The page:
Alan Tan: “I would say get into science early. Don’t be afraid to put yourself out there and talk to professors, talk to people, competitions like this are beneficial because they encourage students to get out there and interact with the real world.”

CIRM is helping students like these through its Stem Cell Education Portal,  which includes the materials and resources that teachers need to teach high school students about stem cells. All the materials meet both state and federal guidelines.

 

 

Cell survival strategy gives mesenchymal stem cells their “paramedic” properties

Electron micrograph of a human mesenchymal stem cells (Credit: Robert M. Hunt)

Electron micrograph of a human mesenchymal stem cells (Image credit: Robert M. Hunt)

A cell for all therapies
Type “mesenchymal stem cells” into the federal online database of registered clinical trials, and you’ll get a sprawling list of 527 trials testing treatments for diabetes, multiple sclerosis as well as diseases of the kidney, lung, and heart, to name just a few. Mesenchymal stem cells (MSCs) have the capacity to specialize into bone, cartilage, muscle and fat cells but their popularity as a therapeutic agent mostly comes from their ability to reduce inflammation and to help repair tissues.

MSCs may be great tools for scientists to fight disease, but what is it about their natural function that make MSCs – as UC Davis researcher Jan Nolta likes to calls them – the body’s “paramedics”? A fascinating study reported yesterday in Nature Communications by scientists at the Florida campus of The Scripps Research Institute (TSRI) and the University of Pittsburgh suggest that it’s a trait the cells gain as a result of their complex cell survival mechanisms.

The TSRI team came to this conclusion by studying how MSCs respond to oxygen-related stress. MSCs reside in the bone marrow where they help maintain and regulate blood stem cells. The bone marrow is naturally a hypoxic, or low oxygen, environment. Growing MSCs in the lab at oxygen levels found in the air we breathe are much higher than what is found in the marrow. This creates oxidative stress in which the excess oxygen leads to unwanted chemical reactions which disrupt a cell’s molecules.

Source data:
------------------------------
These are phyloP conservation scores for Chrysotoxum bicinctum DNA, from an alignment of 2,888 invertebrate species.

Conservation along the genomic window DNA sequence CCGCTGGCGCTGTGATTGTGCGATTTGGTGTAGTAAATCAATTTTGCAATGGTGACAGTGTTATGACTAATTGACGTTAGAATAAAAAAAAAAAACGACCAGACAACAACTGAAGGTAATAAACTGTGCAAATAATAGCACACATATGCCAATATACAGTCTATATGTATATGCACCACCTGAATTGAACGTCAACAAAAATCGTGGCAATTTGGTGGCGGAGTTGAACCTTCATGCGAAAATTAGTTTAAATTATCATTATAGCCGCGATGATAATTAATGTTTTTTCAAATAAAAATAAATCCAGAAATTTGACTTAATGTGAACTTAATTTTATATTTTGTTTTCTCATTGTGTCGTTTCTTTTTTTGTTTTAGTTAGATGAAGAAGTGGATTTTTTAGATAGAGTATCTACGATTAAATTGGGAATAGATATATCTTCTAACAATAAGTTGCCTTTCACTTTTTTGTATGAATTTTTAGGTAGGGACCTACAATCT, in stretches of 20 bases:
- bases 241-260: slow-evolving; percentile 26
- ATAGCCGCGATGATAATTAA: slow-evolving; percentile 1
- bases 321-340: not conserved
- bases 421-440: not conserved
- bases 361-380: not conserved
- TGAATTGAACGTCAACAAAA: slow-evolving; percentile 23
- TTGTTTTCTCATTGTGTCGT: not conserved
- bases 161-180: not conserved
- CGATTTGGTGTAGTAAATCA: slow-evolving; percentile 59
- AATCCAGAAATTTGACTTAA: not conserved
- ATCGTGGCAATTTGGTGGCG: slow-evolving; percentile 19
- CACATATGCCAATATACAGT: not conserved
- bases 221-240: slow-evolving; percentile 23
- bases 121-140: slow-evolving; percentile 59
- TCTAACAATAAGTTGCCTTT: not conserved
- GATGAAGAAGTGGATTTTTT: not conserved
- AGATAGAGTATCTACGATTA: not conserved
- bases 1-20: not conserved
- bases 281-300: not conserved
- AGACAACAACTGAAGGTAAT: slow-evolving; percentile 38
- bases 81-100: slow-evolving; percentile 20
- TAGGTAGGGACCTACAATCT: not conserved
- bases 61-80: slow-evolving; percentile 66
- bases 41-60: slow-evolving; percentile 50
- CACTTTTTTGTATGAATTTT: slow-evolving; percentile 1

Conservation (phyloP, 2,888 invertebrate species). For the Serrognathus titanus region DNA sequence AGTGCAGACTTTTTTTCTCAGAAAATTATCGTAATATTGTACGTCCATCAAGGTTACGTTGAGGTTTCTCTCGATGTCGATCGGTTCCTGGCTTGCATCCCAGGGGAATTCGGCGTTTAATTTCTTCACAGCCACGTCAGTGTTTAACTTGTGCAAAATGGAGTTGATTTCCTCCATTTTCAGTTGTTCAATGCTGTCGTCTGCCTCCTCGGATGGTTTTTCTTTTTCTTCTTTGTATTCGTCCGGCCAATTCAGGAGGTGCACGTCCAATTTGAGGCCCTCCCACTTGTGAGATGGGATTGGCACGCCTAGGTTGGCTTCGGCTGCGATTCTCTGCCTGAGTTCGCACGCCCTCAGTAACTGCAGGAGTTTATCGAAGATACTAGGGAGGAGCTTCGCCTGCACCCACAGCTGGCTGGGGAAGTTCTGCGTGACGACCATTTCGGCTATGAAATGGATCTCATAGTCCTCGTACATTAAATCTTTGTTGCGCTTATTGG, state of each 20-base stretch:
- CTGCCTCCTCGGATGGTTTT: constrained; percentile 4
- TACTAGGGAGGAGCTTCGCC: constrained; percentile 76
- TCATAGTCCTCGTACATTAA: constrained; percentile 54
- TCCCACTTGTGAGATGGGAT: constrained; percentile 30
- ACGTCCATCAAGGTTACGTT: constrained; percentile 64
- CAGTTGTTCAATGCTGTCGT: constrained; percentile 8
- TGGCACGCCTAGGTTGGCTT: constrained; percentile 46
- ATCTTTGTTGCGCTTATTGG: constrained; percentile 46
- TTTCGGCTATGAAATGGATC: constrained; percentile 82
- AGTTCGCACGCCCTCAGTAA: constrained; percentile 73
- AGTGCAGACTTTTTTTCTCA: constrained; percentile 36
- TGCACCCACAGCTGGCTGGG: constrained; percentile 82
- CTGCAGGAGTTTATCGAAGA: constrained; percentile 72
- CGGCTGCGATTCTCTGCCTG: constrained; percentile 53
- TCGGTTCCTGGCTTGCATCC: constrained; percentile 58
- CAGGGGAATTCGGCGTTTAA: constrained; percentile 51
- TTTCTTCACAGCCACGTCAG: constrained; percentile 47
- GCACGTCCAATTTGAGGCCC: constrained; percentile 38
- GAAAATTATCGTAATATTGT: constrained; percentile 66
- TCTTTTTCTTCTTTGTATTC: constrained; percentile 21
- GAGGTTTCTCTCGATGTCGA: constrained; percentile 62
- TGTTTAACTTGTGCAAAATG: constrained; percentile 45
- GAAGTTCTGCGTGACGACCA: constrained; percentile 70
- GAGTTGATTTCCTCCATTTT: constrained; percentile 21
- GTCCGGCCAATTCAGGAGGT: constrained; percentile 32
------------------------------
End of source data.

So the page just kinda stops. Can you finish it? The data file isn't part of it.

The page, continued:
One cell’s trash is another’s treasure
One result of this oxidative stress is damage to the MSCs’ mitochondria, structures responsible for generating the energy needs of a cell. The team found that MSCs package the faulty mitochondria into sacs, or vesicles, which travel to the cell surface to be dumped out of the cell. At this point, another resident of the bone marrow comes into the picture: the macrophage. Previous research has shown that macrophages and MSCs work closely together to maintain the health of the blood stem cells in the bone marrow.

Screen Shot 2015-11-04 at 9.58.48 AM

White arrow shows vesicles (red) carrying mitochondra (green) to the surface of the MSC  and being ingested by a macrophage (round shape in lower half) – (From Fig 2 Nat Commun. 2015 Oct 7;6:8472)

In a high oxygen stress environment, the team observed that MSCs can recruit macrophages to engulf the damaged mitochondria-containing vesicles and repurpose them for their own use. In fact, the researchers measured improved energy production in the macrophages after ingesting the MSCs’ mitochondria. Blocking the transfer of the damaged mitochondria from MSCs to macrophages caused the MSCs to die, confirming that this off-loading of mitochondria to macrophages is critical for MSC survival.

Evolving tricks for cell survival
Macrophages (macro=big; phages=eaters), key players of the immune system and the inflammation response, also rid the body of invading bacteria or damaged cells by devouring them. To avoid being swallowed up by the macrophage while donating its mitochondria, the stressed MSCs have another trick up their sleeve. The research team identified the release of other vesicles from the MSCs that contain molecules called microRNAs which stimulate anti-inflammatory properties in the macrophages. This prevented the macrophages from attacking and eating the MSCs.

And there you have it: as a result of relying on macrophages to survive stressful environments, MSCs appear to have evolved anti-inflammatory activities that turn out to be a handy tool for numerous ongoing and future cell therapy trials.

In a TSRI press release picked up by Newswise, professor Donald Phinney co-leader of study points out the groundbreaking aspect of the study:

Donald G. Phinney

Donald Phinney (photo: TSRI)

“This is the first time anyone has shown how mesenchymal stem cells provide for their own survival by recruiting and then suppressing normal macrophage activity.”